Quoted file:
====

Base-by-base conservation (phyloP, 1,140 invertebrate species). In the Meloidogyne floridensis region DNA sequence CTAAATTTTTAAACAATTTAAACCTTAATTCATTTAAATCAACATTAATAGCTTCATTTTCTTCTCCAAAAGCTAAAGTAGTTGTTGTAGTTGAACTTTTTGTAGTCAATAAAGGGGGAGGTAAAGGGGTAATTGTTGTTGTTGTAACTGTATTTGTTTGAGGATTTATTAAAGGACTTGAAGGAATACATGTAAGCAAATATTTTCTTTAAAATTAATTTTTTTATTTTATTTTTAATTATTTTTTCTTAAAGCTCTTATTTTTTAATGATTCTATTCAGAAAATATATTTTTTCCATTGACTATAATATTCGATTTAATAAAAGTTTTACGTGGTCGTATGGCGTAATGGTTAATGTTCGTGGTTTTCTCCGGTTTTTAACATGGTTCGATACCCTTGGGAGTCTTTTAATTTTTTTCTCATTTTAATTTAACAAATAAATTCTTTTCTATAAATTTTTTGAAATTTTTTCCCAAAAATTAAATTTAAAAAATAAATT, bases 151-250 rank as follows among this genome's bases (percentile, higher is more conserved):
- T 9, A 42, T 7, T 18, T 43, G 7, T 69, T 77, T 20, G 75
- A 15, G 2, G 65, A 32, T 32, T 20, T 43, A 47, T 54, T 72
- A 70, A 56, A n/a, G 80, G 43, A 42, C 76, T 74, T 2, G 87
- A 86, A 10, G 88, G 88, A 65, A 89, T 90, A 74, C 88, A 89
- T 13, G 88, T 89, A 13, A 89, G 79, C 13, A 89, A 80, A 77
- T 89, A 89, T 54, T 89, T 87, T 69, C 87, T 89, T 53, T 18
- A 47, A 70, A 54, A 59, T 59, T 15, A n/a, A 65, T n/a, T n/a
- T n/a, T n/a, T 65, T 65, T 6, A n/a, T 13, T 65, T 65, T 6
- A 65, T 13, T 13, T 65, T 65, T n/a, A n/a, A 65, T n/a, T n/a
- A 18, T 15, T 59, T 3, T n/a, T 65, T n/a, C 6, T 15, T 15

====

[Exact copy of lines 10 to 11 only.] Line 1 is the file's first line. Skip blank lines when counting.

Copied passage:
- A 65, T 13, T 13, T 65, T 65, T n/a, A n/a, A 65, T n/a, T n/a
- A 18, T 15, T 59, T 3, T n/a, T 65, T n/a, C 6, T 15, T 15